How to lead in a world that’s gone beyond VUCA to BANI

This month’s article is written by a special guest author – Cara McCarthy. We met about four years ago when we were both certified to use the Leadership Circle profiling tool, and have collaborated several times since then. Like me, Cara is a coach and facilitator who helps organisations develop, leaders grow, and teams be more effective.

The subject of ‘moving on from VUCA’ arose in a recent conversation, (and was very well received in a talk we prepared for a network of senior Executives), so I have invited her to share her thoughts in this area. I think this is a fascinating read! As usual, they are mixed with practical ideas you can implement in your working life, and link to related reading on the topic.

I’m sure you’ll find this information useful and look forward to your comments.


As a leader, it’s essential to think about the realities of the world we’re in so you can decide how best to show up and respond.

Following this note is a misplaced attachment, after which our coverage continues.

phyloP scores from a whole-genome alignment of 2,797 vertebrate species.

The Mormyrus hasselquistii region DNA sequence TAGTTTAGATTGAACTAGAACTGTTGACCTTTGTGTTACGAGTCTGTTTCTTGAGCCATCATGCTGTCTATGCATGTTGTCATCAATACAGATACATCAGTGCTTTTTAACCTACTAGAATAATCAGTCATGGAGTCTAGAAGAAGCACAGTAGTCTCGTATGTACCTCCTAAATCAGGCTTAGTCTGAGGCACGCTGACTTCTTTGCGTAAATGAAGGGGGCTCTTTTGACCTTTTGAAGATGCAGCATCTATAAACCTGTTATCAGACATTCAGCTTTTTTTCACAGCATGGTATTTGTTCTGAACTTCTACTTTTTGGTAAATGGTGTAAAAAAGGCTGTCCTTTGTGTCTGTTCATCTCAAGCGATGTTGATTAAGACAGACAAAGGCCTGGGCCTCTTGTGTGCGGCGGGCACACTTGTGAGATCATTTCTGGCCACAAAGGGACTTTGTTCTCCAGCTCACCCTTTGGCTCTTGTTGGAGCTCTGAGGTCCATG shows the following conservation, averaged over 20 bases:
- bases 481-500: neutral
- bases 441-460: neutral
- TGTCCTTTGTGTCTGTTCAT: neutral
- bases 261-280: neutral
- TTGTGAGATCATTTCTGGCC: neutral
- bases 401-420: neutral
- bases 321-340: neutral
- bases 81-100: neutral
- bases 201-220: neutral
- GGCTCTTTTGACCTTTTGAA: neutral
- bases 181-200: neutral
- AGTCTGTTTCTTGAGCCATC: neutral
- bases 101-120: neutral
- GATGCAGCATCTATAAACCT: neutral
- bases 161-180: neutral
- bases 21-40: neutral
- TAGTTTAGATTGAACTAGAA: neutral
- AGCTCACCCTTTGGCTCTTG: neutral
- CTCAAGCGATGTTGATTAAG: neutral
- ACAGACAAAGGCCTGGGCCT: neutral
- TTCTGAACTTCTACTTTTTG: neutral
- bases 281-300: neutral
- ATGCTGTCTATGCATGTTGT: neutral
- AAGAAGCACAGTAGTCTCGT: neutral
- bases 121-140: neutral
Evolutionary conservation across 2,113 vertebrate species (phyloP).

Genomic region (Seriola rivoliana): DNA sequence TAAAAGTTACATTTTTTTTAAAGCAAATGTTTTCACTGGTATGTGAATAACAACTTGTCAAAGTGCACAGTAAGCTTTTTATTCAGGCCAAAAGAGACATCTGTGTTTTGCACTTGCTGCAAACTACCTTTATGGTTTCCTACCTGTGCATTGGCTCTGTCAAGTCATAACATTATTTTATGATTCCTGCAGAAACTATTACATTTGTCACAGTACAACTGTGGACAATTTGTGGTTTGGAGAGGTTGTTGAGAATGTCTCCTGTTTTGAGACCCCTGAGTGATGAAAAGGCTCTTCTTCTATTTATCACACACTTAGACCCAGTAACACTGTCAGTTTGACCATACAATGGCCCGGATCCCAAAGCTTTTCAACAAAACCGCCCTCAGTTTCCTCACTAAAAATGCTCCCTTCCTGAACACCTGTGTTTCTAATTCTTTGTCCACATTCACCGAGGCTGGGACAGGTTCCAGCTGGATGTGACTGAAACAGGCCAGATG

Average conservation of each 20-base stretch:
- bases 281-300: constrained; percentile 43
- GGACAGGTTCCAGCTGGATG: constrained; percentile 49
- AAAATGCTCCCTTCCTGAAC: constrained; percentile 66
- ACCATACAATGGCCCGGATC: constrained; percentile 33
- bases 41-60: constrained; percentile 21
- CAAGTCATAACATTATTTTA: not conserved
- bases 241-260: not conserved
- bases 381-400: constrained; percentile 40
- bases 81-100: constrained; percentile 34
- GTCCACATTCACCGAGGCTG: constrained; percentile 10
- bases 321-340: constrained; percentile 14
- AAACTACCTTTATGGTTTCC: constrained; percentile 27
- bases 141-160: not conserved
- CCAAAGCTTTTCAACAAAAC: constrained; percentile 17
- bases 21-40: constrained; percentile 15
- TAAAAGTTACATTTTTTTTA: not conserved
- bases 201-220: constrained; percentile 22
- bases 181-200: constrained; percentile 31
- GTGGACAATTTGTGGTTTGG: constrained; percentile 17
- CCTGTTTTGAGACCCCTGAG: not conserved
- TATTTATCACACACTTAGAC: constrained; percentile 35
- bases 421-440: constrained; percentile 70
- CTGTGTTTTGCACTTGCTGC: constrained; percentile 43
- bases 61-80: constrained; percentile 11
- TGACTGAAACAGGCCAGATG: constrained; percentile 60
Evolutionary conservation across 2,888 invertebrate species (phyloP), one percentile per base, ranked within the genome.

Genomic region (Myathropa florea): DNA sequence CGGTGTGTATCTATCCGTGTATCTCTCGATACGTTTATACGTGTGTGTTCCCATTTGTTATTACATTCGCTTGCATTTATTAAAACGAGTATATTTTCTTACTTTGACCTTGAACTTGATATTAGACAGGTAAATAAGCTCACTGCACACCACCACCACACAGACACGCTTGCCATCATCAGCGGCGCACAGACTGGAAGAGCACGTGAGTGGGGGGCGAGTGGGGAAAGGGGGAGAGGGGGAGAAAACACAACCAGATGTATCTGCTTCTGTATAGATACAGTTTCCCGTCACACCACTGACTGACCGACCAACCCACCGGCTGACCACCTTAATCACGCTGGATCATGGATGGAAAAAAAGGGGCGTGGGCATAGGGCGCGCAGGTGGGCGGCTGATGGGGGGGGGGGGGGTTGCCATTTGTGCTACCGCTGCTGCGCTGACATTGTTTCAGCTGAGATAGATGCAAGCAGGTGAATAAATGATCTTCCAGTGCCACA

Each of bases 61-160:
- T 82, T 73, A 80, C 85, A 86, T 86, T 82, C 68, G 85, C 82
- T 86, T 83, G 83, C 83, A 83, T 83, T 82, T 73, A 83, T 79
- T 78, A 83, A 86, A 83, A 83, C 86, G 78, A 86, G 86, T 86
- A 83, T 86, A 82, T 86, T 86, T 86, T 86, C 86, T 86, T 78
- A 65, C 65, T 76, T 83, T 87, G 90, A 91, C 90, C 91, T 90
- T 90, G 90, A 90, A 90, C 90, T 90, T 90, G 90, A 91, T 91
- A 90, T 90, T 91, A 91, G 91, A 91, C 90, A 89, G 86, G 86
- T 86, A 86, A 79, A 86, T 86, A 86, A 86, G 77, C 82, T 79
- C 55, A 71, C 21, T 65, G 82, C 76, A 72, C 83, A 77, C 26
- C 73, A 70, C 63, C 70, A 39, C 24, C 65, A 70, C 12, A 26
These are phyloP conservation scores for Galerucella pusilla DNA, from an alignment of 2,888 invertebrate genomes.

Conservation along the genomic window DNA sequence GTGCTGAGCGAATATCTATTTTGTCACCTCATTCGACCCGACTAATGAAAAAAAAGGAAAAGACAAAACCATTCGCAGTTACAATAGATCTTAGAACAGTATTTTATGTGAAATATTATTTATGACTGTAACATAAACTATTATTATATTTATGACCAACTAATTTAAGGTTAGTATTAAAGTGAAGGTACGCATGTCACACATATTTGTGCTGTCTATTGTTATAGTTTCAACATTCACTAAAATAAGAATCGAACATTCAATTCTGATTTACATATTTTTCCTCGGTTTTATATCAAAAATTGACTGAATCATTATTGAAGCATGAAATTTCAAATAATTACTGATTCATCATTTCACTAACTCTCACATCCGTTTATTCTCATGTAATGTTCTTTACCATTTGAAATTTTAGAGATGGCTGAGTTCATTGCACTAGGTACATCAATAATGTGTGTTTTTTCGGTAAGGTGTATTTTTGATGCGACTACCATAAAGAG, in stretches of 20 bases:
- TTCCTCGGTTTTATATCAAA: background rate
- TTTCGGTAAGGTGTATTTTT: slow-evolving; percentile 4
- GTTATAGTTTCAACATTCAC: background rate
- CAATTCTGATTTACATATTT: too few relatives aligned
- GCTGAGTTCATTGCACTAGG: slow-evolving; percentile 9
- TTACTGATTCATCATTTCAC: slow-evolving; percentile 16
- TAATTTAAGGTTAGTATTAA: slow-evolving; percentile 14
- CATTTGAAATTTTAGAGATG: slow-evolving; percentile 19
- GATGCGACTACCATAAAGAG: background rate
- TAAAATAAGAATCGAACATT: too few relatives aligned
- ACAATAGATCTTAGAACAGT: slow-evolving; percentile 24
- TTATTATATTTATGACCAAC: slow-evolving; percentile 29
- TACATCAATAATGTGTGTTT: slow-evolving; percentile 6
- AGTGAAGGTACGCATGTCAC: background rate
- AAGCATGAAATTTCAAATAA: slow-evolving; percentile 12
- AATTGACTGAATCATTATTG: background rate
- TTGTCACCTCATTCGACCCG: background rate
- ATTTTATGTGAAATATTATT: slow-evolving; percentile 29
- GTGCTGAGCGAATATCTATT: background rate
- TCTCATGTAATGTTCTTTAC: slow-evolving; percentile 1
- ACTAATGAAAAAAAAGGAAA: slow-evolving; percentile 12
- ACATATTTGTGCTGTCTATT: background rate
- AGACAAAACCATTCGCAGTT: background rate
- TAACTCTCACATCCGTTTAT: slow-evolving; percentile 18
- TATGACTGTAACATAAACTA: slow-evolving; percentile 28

The concept of VUCA has been around for 40 years, since the Cold War. It’s a well-known and understood acronym:

  • V = Volatile
  • U = Uncertain
  • C = Complex
  • A = Ambiguous

According to, the recommended leadership response has been:

  • To handle volatility, create a vision
  • In uncertain contexts, generate understanding
  • To deal with complexity, create clarity around what’s known and unknown
  • In ambiguity, free your people to behave in agile ways


The futurist, Stefan Grabmeier, posits that VUCA has become so familiar and over-used that’s its lost its meaning. It’s no longer fresh and accurate. It needs an update as it doesn’t usefully describe the world as we see it today.

He proposes that the context is shifting to a new, more nuanced model – BANI. A term that grew out of the 2020 pandemic and global climate crisis.

  • B = Brittle
  • A = Anxious
  • N = Non-linear
  • I = Incomprehensible